By Jon Rothstein
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On Tuesday, The coach who would rather have a whistle around his neck than a penthouse on Park Avenue finally got his wish.
At 71 years young, Larry Brown is returning to the game he loves as the head coach of SMU.
Some may call it odd.
Others may call it peculiar.
Brown will tell you it’s just about being happy again and the only place in the world that Brown can find happiness is in the confines of a gymnasium coaching the game he cherishes.
With one year left in Conference-USA before joining the Big East, the Mustangs pose to Brown the greatest reclamation project he’s ever had in his storied career of “turnarounds.”
In the last 20 years, SMU has just three seasons in which they’ve won 20 or more games. The Mustangs don’t have great facilities or great returning personnel. They’re playing in Dallas, a city that loves the Cowboys and Dirk Nowitzki when it comes to sports and has never really fully embraced collegiate athletics.
None of this matters to Brown.
The only thing that he’s concerned with is that he has a team again, a staff again, and most of all, a chance to teach again.
Most people go to the Hamptons in the summer to relax and put their feet in the sand. Brown would often do clinics for young children.
Kevin Ollie, now an assistant at UCONN told me that when he played for Brown when he coached the 76ers in the NBA Brown used to tell him almost all the time that all he wanted “was a chance to smell the gym every day.” Now that’s just what he’ll get.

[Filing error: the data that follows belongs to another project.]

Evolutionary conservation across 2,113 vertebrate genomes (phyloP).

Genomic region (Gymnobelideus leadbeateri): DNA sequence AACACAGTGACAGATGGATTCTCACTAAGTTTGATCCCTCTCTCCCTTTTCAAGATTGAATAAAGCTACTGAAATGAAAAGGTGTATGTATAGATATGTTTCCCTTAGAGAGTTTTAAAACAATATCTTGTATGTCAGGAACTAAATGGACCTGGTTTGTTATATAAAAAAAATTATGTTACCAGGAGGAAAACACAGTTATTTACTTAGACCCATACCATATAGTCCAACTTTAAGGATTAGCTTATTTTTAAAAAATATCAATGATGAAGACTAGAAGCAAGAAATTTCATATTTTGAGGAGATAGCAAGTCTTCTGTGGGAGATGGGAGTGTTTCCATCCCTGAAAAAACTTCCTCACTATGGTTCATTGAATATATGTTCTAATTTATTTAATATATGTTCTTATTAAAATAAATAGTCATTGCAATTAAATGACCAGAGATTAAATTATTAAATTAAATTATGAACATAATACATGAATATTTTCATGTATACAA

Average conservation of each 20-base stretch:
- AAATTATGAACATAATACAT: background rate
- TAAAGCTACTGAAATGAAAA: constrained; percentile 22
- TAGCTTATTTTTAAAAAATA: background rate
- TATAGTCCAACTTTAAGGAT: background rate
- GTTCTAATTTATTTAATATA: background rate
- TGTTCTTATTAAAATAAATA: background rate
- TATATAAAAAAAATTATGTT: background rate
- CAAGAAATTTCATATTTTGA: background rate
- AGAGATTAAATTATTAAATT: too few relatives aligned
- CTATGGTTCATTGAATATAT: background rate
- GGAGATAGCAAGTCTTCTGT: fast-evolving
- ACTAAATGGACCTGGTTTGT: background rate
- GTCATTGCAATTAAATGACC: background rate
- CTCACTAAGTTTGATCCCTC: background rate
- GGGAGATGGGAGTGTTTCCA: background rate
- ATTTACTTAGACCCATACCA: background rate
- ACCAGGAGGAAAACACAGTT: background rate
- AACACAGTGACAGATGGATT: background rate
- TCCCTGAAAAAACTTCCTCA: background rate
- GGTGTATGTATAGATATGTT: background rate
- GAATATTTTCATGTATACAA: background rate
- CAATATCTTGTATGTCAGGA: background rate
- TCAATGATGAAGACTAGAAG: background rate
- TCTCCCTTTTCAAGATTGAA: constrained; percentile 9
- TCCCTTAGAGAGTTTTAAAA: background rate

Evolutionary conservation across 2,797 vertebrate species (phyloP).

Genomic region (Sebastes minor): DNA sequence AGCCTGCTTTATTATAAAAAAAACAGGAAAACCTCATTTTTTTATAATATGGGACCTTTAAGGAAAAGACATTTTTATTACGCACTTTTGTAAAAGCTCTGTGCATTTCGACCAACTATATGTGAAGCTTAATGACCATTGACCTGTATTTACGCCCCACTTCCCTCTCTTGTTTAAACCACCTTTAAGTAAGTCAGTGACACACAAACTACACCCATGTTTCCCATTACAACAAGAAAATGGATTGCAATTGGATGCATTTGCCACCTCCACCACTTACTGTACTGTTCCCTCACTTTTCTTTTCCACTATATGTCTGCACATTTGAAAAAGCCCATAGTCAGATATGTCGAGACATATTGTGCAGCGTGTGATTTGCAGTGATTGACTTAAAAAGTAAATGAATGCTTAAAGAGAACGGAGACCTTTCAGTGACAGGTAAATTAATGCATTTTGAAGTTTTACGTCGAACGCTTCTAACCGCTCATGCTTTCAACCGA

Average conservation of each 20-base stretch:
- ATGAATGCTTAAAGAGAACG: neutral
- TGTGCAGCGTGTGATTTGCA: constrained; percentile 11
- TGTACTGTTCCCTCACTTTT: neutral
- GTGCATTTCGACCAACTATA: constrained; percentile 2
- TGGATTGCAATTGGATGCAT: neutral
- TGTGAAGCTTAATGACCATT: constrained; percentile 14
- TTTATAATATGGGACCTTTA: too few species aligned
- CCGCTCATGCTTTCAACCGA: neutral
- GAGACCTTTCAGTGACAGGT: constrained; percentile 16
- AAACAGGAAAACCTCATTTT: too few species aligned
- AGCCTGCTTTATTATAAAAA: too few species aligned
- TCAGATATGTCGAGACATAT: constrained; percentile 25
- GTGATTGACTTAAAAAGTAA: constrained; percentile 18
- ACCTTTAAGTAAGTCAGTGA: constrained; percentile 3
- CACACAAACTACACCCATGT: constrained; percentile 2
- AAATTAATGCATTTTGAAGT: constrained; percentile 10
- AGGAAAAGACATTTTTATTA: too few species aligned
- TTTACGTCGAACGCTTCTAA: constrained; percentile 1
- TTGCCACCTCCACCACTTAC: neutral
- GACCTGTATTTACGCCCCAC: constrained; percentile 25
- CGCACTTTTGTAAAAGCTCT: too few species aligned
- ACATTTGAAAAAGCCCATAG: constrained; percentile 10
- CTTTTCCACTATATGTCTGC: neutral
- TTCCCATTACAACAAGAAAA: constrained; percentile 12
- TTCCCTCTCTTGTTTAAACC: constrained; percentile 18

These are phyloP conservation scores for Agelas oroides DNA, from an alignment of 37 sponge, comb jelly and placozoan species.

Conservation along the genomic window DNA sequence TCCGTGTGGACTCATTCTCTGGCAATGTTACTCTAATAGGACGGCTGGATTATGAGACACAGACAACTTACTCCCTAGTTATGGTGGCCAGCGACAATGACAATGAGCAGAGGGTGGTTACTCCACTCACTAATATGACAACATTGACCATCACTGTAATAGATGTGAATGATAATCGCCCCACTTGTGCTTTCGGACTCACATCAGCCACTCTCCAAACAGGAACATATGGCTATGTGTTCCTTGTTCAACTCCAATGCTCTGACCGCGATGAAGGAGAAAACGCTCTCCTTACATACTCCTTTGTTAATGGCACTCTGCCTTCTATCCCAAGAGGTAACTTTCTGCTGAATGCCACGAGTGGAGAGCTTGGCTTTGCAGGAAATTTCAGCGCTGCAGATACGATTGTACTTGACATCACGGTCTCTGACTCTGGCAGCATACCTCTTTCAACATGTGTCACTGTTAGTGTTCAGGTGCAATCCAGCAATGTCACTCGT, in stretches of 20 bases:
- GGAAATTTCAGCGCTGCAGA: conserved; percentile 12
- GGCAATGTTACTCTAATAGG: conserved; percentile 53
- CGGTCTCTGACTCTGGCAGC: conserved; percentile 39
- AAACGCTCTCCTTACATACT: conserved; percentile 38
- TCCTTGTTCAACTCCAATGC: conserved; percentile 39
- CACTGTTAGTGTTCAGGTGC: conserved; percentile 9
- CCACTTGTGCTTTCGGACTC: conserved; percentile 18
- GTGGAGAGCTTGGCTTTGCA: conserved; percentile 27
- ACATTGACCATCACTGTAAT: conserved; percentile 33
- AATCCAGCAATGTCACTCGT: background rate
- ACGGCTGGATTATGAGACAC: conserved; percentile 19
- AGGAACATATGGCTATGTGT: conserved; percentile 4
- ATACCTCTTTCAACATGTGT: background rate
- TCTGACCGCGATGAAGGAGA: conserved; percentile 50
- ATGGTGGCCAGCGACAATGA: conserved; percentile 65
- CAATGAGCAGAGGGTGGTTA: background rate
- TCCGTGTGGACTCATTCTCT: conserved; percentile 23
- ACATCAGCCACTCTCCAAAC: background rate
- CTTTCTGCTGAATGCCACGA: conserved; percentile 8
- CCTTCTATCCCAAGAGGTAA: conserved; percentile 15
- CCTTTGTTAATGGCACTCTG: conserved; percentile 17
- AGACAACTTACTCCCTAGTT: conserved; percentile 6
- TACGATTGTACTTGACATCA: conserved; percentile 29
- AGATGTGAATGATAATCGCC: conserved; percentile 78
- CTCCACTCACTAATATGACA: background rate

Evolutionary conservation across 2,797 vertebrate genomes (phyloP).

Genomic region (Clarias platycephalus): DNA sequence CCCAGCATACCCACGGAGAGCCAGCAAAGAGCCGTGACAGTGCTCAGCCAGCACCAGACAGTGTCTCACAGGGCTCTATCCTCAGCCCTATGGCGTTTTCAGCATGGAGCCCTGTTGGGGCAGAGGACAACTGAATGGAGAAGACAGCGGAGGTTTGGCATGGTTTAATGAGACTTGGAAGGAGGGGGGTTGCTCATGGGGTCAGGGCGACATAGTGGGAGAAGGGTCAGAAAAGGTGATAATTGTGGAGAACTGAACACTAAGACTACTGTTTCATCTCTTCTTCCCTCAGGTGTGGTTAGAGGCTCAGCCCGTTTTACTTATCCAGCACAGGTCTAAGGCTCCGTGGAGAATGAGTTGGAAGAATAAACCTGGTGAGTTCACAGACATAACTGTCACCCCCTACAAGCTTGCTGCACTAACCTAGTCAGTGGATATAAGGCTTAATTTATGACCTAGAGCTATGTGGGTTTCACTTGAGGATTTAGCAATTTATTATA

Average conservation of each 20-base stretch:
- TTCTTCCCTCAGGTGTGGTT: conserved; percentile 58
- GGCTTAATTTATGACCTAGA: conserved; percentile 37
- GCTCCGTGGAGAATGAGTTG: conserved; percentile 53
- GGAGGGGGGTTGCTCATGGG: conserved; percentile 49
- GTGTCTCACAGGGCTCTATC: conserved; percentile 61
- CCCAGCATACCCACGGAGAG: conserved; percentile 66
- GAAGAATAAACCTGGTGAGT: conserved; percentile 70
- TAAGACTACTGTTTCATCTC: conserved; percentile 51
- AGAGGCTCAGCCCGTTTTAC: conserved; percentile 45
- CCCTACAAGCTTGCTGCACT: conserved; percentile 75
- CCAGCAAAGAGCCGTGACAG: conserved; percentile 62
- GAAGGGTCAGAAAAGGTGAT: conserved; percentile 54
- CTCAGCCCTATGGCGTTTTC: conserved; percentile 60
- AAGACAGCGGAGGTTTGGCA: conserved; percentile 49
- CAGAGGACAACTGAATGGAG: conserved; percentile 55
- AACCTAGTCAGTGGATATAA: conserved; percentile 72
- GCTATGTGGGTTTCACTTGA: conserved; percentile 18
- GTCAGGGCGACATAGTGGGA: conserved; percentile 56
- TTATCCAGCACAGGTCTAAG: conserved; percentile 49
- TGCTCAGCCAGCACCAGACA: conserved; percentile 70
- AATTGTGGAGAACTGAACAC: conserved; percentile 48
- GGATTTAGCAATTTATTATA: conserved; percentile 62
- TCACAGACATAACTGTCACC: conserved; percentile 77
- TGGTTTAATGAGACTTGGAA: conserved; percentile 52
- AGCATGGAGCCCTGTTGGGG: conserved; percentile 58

Some coaches in their late 60s or early 70s try to land one last pay day — that isn’t Brown’s motive with this job. This is a guy who once got paid $25 million in an approximate 12 month span “not” to coach the Knicks and Pistons.
He doesn’t need money, what he needs is players — and lots of them. One thing Brown lacks is patience and he’ll have to get some fast if he’s going to make it through a week of practice let alone an entire season with a team that finished 13-19 this past year.
Instead of chastising Chauncey Billups, Stephon Marbury, Allen Iverson, or Raymond Felton on how to play the point guard position the correct way, Brown will now be dealing with Jeremiah Samarrippas, a 5-foot-10 play maker that started the last two seasons for SMU.
A major adjustment? You better believe it. And what about the crowds on the road in Conference-USA? They surely won’t compare to road games at Golden State and the Staples Center on an NBA West Coast swing — but in the end, none of that will matter to Brown.
He’d rather be at SMU than where he’s been the last couple of seasons and that’s out of the game.
For the past few years, Brown was a coach with no team. Now he’s got one again and for him that’s a reason to go to a gym every day.
In the end, that’s all he ever wanted.
Do you think Brown will turn around SMU? Sound off below…